Struggling with Disaster—and Language—in the Hebrew Bible
From Season 3 of The Cosmic Library Podcast
The Cosmic Library explores massive books in order to explore everything else. Here, books that can seem overwhelming—books of dreams, infinity, mysteries—turn out to be intensely accessible, offering so many different ways to read them and think with them. Season one considered Finnegans Wake; in season two, it was 1,001 Nights. Season three, titled Mosaic Mosaic and premiering on April 11, journeys through and beyond the Hebrew Bible.
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From the book of Genesis on, the Hebrew Bible presents a struggle with language: a struggle to establish meaning, to figure out the right uses of words, to understand one’s place in the world. The famous early scene of struggle in the Hebrew Bible, Jacob’s wrestling match with the divine, goes as follows in the King James translation:
Jacob was left alone; and there wrestled a man with him until the breaking of the day.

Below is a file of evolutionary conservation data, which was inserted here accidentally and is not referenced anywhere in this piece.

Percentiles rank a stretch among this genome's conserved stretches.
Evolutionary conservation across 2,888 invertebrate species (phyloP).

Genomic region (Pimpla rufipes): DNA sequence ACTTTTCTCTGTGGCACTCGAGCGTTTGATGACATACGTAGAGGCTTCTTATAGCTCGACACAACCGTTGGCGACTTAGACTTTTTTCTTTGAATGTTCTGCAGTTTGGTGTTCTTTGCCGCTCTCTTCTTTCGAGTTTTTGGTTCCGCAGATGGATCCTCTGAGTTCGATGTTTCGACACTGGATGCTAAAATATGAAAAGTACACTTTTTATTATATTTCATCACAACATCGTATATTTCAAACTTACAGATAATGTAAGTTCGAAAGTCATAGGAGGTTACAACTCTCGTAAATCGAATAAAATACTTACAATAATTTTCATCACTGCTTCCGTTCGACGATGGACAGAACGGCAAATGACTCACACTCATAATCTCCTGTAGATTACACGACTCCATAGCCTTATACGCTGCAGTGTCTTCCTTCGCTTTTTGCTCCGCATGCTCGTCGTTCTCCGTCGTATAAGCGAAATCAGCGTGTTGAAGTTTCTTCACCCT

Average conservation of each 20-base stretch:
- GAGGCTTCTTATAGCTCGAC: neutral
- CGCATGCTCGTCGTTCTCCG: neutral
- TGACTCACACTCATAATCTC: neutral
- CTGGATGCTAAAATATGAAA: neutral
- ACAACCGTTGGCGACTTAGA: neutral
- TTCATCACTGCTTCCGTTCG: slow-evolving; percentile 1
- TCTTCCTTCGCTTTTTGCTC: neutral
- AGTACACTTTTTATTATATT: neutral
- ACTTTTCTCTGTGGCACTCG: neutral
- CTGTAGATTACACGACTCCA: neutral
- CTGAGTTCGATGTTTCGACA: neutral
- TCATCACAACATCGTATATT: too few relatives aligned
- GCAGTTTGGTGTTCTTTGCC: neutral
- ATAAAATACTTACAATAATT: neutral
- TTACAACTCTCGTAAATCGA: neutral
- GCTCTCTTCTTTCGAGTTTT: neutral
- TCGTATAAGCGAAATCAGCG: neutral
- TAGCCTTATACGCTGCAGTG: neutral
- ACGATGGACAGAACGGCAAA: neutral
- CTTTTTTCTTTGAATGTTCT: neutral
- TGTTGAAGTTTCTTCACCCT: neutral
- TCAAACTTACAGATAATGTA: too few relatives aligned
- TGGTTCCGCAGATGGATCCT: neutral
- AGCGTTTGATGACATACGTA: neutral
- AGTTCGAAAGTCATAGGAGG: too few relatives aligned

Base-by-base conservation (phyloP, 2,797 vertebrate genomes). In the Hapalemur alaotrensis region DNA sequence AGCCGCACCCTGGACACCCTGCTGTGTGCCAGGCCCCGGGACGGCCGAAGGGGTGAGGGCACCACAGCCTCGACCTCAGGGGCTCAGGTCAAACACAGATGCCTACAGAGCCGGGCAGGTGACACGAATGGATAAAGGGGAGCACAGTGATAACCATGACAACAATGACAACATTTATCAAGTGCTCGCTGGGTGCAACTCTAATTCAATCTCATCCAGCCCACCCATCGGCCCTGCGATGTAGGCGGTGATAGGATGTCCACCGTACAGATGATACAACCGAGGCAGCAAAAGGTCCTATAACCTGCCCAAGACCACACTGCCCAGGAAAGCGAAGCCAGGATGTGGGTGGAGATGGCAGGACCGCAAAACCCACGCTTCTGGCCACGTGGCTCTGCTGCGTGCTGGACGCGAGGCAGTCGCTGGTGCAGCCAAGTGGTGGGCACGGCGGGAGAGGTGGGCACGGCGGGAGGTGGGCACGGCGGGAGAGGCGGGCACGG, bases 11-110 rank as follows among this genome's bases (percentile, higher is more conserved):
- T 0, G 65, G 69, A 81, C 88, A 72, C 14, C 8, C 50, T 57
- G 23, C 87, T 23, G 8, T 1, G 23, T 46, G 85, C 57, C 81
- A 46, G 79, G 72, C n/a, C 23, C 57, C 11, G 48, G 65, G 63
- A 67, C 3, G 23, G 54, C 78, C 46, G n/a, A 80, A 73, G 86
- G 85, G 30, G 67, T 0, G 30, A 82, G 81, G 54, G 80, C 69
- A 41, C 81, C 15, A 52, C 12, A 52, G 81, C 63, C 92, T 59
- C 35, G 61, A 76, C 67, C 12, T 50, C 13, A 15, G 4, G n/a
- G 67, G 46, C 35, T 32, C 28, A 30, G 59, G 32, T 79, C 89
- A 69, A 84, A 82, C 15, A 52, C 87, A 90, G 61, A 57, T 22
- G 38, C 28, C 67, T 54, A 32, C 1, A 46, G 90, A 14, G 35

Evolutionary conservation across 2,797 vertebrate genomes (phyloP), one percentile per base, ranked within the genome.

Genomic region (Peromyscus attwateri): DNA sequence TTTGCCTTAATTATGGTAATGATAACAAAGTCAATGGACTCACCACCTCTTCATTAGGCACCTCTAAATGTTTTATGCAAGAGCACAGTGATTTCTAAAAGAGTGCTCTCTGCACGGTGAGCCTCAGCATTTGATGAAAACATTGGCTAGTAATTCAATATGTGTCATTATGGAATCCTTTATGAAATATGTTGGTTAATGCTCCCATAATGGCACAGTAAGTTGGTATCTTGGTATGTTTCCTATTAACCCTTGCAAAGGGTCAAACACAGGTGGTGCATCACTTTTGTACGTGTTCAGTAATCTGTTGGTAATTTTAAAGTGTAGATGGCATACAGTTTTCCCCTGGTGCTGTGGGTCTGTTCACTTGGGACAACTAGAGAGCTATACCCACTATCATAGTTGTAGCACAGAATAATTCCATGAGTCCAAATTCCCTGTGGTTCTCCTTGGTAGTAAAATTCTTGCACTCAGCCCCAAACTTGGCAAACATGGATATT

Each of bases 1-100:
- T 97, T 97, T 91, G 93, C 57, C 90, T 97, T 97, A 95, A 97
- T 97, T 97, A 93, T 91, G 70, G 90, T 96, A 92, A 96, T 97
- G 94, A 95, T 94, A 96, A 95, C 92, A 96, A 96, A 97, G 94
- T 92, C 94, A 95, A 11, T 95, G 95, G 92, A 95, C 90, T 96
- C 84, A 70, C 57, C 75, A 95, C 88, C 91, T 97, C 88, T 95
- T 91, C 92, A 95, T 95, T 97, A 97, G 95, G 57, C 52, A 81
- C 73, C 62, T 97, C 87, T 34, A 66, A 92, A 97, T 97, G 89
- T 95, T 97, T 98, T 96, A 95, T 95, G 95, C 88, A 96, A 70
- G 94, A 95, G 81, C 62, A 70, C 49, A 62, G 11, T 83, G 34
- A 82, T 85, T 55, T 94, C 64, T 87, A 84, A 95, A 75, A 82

And when he saw that he prevailed not against him, he touched the hollow of his thigh; and the hollow of Jacob’s thigh was out of joint, as he wrestled with him.
And he said, Let me go, for the day breaketh.
And he said, I will not let thee go, except thou bless me.
And he said unto him, What is thy name?
As Peter Cole says, “The release from that one struggle, and the blessing, only comes with a knowledge of names.” Even this physical wrestling match becomes a matter of language, then.
Struggles with outright disaster generate language quests, too. Elisa Gabbert elaborates on disaster poetry in this episode, especially on the subject of W.H. Auden’s “Musée des Beaux Arts.” She says: “It reminds you how much text there is in a poem. It’s wild.” She describes a proliferating kind of irony that radiates possibilities in so many directions, to which poetry might grant access.
Find more from Elisa Gabbert on Auden’s poem here.
Peter Cole is a poet and MacArthur genius whose new book, Draw Me After, will be out this fall.
Elisa Gabbert is a poet and poetry columnist with the New York Times. Her latest book, Normal Distance, will be out this fall.
Lisa Feldman Barrett is a psychologist, neuroscientist, and author of books including How Emotions Are Made.
Tom DeRose is a curator at the Freud Museum in London.
Joshua Cohen is a novelist whose books include Book of Numbers.